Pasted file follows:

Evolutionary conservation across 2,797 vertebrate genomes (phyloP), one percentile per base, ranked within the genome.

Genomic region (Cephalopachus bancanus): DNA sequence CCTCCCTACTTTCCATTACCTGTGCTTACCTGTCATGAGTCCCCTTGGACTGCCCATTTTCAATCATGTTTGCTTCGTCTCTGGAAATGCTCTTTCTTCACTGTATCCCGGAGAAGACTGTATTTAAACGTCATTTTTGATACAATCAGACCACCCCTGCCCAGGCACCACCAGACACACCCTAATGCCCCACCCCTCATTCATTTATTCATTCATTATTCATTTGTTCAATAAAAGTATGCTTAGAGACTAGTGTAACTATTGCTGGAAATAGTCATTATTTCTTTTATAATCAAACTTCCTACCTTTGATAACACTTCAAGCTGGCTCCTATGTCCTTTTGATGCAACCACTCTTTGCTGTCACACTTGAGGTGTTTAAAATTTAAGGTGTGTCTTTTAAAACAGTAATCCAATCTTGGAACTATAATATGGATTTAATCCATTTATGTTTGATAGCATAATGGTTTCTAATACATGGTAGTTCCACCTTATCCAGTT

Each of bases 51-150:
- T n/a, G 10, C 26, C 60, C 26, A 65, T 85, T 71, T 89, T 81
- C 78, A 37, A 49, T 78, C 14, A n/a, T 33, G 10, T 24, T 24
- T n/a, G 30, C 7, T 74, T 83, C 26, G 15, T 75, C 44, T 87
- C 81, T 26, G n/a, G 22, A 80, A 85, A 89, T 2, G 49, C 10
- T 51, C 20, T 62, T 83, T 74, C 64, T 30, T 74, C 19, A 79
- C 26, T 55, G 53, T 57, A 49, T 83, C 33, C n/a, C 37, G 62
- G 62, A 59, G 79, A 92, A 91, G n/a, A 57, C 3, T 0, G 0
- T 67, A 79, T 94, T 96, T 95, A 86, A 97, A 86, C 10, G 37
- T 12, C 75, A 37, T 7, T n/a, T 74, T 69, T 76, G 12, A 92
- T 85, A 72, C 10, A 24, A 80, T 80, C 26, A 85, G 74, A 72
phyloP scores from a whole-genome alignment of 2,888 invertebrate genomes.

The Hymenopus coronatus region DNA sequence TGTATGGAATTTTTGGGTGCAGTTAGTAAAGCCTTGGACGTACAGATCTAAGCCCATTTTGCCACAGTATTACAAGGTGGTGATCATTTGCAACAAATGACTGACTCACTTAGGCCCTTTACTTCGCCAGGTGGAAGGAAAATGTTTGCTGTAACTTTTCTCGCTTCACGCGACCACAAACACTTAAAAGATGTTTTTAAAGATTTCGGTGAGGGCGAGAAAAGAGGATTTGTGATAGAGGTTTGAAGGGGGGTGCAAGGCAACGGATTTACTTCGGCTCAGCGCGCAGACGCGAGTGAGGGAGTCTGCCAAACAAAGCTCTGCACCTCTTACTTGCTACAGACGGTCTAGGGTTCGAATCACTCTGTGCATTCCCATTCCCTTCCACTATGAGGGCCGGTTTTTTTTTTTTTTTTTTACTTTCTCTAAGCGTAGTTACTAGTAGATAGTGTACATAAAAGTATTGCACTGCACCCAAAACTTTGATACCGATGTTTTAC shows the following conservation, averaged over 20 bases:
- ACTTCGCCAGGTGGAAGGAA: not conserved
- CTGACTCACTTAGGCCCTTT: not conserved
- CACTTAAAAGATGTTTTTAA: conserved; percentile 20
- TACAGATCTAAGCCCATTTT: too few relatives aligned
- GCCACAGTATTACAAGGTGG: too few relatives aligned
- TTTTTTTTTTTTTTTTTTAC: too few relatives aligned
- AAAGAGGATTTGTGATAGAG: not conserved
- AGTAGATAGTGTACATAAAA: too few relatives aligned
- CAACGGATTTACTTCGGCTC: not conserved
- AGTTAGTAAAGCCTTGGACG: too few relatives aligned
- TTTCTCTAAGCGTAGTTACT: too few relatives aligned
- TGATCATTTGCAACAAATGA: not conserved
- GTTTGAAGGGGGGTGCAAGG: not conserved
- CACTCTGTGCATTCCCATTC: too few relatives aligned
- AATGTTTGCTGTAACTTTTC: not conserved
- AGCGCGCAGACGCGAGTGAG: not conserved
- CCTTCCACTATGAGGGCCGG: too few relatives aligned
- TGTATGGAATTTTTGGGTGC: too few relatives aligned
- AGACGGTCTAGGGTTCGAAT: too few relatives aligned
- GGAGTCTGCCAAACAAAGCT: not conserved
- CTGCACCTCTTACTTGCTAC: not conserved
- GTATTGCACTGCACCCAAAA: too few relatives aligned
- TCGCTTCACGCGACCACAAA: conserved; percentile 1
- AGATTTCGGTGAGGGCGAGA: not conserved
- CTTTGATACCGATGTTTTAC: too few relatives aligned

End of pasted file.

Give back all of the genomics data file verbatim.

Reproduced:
Evolutionary conservation across 2,797 vertebrate genomes (phyloP), one percentile per base, ranked within the genome.

Genomic region (Cephalopachus bancanus): DNA sequence CCTCCCTACTTTCCATTACCTGTGCTTACCTGTCATGAGTCCCCTTGGACTGCCCATTTTCAATCATGTTTGCTTCGTCTCTGGAAATGCTCTTTCTTCACTGTATCCCGGAGAAGACTGTATTTAAACGTCATTTTTGATACAATCAGACCACCCCTGCCCAGGCACCACCAGACACACCCTAATGCCCCACCCCTCATTCATTTATTCATTCATTATTCATTTGTTCAATAAAAGTATGCTTAGAGACTAGTGTAACTATTGCTGGAAATAGTCATTATTTCTTTTATAATCAAACTTCCTACCTTTGATAACACTTCAAGCTGGCTCCTATGTCCTTTTGATGCAACCACTCTTTGCTGTCACACTTGAGGTGTTTAAAATTTAAGGTGTGTCTTTTAAAACAGTAATCCAATCTTGGAACTATAATATGGATTTAATCCATTTATGTTTGATAGCATAATGGTTTCTAATACATGGTAGTTCCACCTTATCCAGTT

Each of bases 51-150:
- T n/a, G 10, C 26, C 60, C 26, A 65, T 85, T 71, T 89, T 81
- C 78, A 37, A 49, T 78, C 14, A n/a, T 33, G 10, T 24, T 24
- T n/a, G 30, C 7, T 74, T 83, C 26, G 15, T 75, C 44, T 87
- C 81, T 26, G n/a, G 22, A 80, A 85, A 89, T 2, G 49, C 10
- T 51, C 20, T 62, T 83, T 74, C 64, T 30, T 74, C 19, A 79
- C 26, T 55, G 53, T 57, A 49, T 83, C 33, C n/a, C 37, G 62
- G 62, A 59, G 79, A 92, A 91, G n/a, A 57, C 3, T 0, G 0
- T 67, A 79, T 94, T 96, T 95, A 86, A 97, A 86, C 10, G 37
- T 12, C 75, A 37, T 7, T n/a, T 74, T 69, T 76, G 12, A 92
- T 85, A 72, C 10, A 24, A 80, T 80, C 26, A 85, G 74, A 72
phyloP scores from a whole-genome alignment of 2,888 invertebrate genomes.

The Hymenopus coronatus region DNA sequence TGTATGGAATTTTTGGGTGCAGTTAGTAAAGCCTTGGACGTACAGATCTAAGCCCATTTTGCCACAGTATTACAAGGTGGTGATCATTTGCAACAAATGACTGACTCACTTAGGCCCTTTACTTCGCCAGGTGGAAGGAAAATGTTTGCTGTAACTTTTCTCGCTTCACGCGACCACAAACACTTAAAAGATGTTTTTAAAGATTTCGGTGAGGGCGAGAAAAGAGGATTTGTGATAGAGGTTTGAAGGGGGGTGCAAGGCAACGGATTTACTTCGGCTCAGCGCGCAGACGCGAGTGAGGGAGTCTGCCAAACAAAGCTCTGCACCTCTTACTTGCTACAGACGGTCTAGGGTTCGAATCACTCTGTGCATTCCCATTCCCTTCCACTATGAGGGCCGGTTTTTTTTTTTTTTTTTTACTTTCTCTAAGCGTAGTTACTAGTAGATAGTGTACATAAAAGTATTGCACTGCACCCAAAACTTTGATACCGATGTTTTAC shows the following conservation, averaged over 20 bases:
- ACTTCGCCAGGTGGAAGGAA: not conserved
- CTGACTCACTTAGGCCCTTT: not conserved
- CACTTAAAAGATGTTTTTAA: conserved; percentile 20
- TACAGATCTAAGCCCATTTT: too few relatives aligned
- GCCACAGTATTACAAGGTGG: too few relatives aligned
- TTTTTTTTTTTTTTTTTTAC: too few relatives aligned
- AAAGAGGATTTGTGATAGAG: not conserved
- AGTAGATAGTGTACATAAAA: too few relatives aligned
- CAACGGATTTACTTCGGCTC: not conserved
- AGTTAGTAAAGCCTTGGACG: too few relatives aligned
- TTTCTCTAAGCGTAGTTACT: too few relatives aligned
- TGATCATTTGCAACAAATGA: not conserved
- GTTTGAAGGGGGGTGCAAGG: not conserved
- CACTCTGTGCATTCCCATTC: too few relatives aligned
- AATGTTTGCTGTAACTTTTC: not conserved
- AGCGCGCAGACGCGAGTGAG: not conserved
- CCTTCCACTATGAGGGCCGG: too few relatives aligned
- TGTATGGAATTTTTGGGTGC: too few relatives aligned
- AGACGGTCTAGGGTTCGAAT: too few relatives aligned
- GGAGTCTGCCAAACAAAGCT: not conserved
- CTGCACCTCTTACTTGCTAC: not conserved
- GTATTGCACTGCACCCAAAA: too few relatives aligned
- TCGCTTCACGCGACCACAAA: conserved; percentile 1
- AGATTTCGGTGAGGGCGAGA: not conserved
- CTTTGATACCGATGTTTTAC: too few relatives aligned